The total hot water saving from just those 2 fixtures equals 12,465 gallons, which is more than half of the original hot water use. I'll run through the math lower on the page but it sure seems using high efficiency fixtures/appliances has the potential to save just as much energy as an economy solar thermal system with less cost, less maintenance and quicker pay back.
This isn't my first rodeo so I understand some of the difficulties with what I am suggesting. The first issue is for these numbers to work out, the users' behaviors can't change. In other words, they can't start taking 20-minute showers. Another, and perhaps more challenging problem, is can you find a showerhead your client or perhaps you will be satisfied with? I can tell you from personal experience I have found several 1.3, 1.5 and 1.6 gpm heads that were more than adequate for the task. That doesn't necessarily mean you or your client will be satisfied but if they want to save energy I believe they can find a head in that range that will do the job.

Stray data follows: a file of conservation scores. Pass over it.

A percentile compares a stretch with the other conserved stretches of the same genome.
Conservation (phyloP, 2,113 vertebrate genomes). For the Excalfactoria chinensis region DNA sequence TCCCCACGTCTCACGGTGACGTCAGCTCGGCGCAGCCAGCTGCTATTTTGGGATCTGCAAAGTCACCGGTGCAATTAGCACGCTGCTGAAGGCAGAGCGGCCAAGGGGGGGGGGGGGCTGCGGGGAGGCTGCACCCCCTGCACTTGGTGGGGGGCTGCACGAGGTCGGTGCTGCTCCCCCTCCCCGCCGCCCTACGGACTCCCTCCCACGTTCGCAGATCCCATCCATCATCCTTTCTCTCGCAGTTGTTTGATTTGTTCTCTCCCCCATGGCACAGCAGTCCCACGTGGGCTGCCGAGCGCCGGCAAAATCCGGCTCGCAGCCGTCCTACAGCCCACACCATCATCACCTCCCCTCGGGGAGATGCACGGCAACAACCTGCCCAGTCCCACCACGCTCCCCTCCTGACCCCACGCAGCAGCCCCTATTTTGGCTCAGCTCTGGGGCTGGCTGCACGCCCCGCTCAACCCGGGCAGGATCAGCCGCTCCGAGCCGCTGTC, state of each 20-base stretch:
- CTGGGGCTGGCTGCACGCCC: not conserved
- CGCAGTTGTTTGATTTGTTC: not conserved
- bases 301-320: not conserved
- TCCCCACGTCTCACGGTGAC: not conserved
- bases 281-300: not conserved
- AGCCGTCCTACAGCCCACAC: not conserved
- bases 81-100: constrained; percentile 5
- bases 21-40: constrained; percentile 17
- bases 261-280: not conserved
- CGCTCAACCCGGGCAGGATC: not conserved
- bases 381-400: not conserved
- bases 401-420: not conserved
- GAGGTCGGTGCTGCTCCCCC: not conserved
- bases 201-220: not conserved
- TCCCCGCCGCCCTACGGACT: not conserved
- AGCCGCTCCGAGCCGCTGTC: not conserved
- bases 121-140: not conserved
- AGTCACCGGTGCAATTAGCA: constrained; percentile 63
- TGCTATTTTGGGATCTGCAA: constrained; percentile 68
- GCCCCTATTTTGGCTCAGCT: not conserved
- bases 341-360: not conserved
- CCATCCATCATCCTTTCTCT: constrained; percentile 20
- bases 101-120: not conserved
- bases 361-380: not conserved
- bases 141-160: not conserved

I am also aware of some push back on the horizontal axis many high efficiency clothes washer are constructed with. Did you know there are high efficiency clothes washer designed as top loaders?
I am not suggesting you try to convince a client who wants to install a solar thermal system to do high efficiency showerheads and a clothes washer instead. But I am suggesting you at least be open to and explore other opportunities as you work at growing your business opportunities.
Math to support HE vs. solar thermal: water use reduction 12,645 x 8.3453/lb = 104,024 lbs x 70 f = 7,281,680 BTU /.56 = 13,0003,000 BTU = 130.03 therms, which is a 52.5 percent reduction in hot water usage. (You also have water and sewer fees saving of about $100).